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Watling: Pelech’s deal offers great value for Islanders early on

In an offseason where several defensemen received massive contracts, the hockey community unanimously approved of the Islanders’ deal to lock up Adam Pelech which was announced on Friday.

Over the last few years, Pelech, who turns 27 this coming week, has transformed under Barry Trotz to become one of the best defensive defensemen in the NHL. His body of work includes down the likes of Sidney Crosby, Brad Marchand and even David Pasternak during this past playoff run. Despite his impressive play, Pelech will still make less than several of his counterparts who seem to be nowhere near as effective including Edmonton’s Darnell Nurse — who signed an eight-year, $74M contract — and Seth Jones, who was inked for eight years at $76M in Chicago, despite playing some of his worst hockey over the last year.

These specific players are not the same style of player that Pelech is, as he is a stay-at-home defender as opposed to one that takes chances on the offensive side. “It’s great if I can contribute, but at the end of the day, I’m a defensive player and I think it pays dividends to stick within your own game and do what you know makes you successful and the team successful,” Pelech said to the media during a Zoom press conference. “I don’t think there’s going to be any reason to force anything with a new contract or anything, I just think it’s just staying within yourself, play your game and do what’s best for the team.”

Despite this, it will be interesting to see how Pelech’s contract may play out based on those that are similar to him.

The Athletic’s Dom Luszczyszyn has posted comparables for each player who signed a contract this offseason based on his analytical model, and while I do not understand the first thing about what makes his model tick, it is fun to highlight some of the similar names he brings up.

Marc-Edouard Vlasic

Lyszczyszyn highlights Vlasic as the equivalent to Pelech, explaining that he showed up three times in Pelech’s top eight.

For years, Vlasic was an unbelievable shutdown defender, albeit one that was almost a hidden gem. He allowed his defensive partners, mainly Brett Burns, run wild and try to generate offense that both he and Pelech do not contribute. Perhaps my biggest worry with the Pelech contract is the term. At 26 years old, eight years is a long time, and it is almost certain that he will not be worth $5.75 million at age 34.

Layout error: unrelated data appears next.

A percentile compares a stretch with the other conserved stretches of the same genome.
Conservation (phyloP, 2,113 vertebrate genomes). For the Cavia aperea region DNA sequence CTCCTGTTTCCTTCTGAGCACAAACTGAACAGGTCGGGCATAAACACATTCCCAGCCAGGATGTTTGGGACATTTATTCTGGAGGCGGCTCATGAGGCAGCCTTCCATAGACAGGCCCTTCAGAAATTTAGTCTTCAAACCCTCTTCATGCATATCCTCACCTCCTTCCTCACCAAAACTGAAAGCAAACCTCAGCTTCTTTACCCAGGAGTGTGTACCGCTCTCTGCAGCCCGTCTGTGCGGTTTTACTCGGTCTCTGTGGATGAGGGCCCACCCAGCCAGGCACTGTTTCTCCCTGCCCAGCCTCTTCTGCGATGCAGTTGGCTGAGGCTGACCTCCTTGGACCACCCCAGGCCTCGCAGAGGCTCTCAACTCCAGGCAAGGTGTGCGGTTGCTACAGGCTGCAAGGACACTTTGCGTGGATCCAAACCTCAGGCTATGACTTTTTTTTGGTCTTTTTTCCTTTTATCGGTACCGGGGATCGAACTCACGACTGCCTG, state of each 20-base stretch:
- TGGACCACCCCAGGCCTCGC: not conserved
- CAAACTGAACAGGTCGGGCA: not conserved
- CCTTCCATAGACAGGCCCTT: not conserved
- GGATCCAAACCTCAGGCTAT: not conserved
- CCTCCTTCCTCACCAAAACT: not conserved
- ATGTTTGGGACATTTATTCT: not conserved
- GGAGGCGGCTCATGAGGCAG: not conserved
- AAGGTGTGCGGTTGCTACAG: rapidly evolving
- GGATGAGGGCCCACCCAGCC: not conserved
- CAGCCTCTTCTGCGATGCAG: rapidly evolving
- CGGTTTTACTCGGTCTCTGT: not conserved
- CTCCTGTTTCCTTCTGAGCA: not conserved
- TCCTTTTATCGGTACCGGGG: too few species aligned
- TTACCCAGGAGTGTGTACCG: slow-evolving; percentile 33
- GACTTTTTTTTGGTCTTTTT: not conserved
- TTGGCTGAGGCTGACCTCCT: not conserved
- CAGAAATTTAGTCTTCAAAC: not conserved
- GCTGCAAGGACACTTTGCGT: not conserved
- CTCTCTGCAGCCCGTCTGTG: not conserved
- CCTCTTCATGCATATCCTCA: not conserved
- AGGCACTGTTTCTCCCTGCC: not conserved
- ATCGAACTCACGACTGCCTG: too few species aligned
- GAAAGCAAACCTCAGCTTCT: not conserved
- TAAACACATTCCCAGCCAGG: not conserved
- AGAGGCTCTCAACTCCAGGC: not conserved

Now to be fair, that is okay and exactly what a team in “win-now” mode should do: offer more overall money and years to keep the salary cap hit low, something Isles fans should expect to see with the Casey Cizikas contract when those terms are announced. Regardless of age, Vlasic was a positive contributor for the San Jose Sharks until his age 30 season, according to Lyszczyzsyn’s model.

For those like me that tend to prefer stats that they can dive into myself, Vlasic had a 44.9% Corsi for, according to Hockey Reference. This was the year his rate began to take a bit of a nosedive, as he was at 49% or higher the previous six years. While Vlasic and Pelech do not typically have great Corsi numbers due to the strength of their opposition, the former certainly saw his play take a hit during that 2017-18 season. Since then, he has been a minus player, granted the Sharks have been bad these last few years, and his point totals took a dramatic hit from roughly 30 points a season to 15.

While Pelech is a different player, Islanders fans should be happy if he can maintain at this point for the next four years. If he starts to lose a step at age 30, that will be more than OK if the Isles have managed to make it to a Stanley Cup Final or two.

Mark Giordano

Giordano was the fifth best player comparable for Pelech after this past season, and Isles fans should pray to the hockey gods that Pelech ages like the newest Seattle Kraken. Since his age 26 season, Giordano has played even better, contributing at a positive rate as recently as 33-year-old back in 2016-17 when he had an average game score of nearly three based on Lyszczyszyn’s numbers. Even at 37 this past year, Giordano was an absolute stud, playing to a positive Corsi percentage of 51.9% and scoring more points than Pelech has in any season, 26 points vs. Pelech’s career best of 21.

While we can compare players, it is also interesting to compare the contracts that are similar to Pelech’s $5.75 million average annual value. Currently, Pelech holds the 41st largest cap hit among NHL defenders, lagging behind far lesser players like Tyler Myers ($6 million), the Rangers’ Jacob Trouba ($8 million) and the previously mentioned Vlasic ($7 million).

It is interesting to see how the age of many of the defenders in this $6M or so range, with many reaching the ends of their peaks like Erik Karlsson (29 years old), Drew Doughty (28 years old) and Roman Josi (29 years old).

For the Islanders to avoid arbitration and buy the prime years of Pelech’s unrestricted free agency, that is an overwhelming positive. The NHL is plagued by old players getting contracts that are far too long but are almost necessary because the players were not paid enough early on. The Islanders were able to blend the two by offering Pelech an eight year deal at a fair value. Rather than a bridge deal or one year deal from arbitration that would just lead to an eight year deal, possibly at a higher value, for a 27 year old Pelech, the Isles locked him up before age was a major factor.






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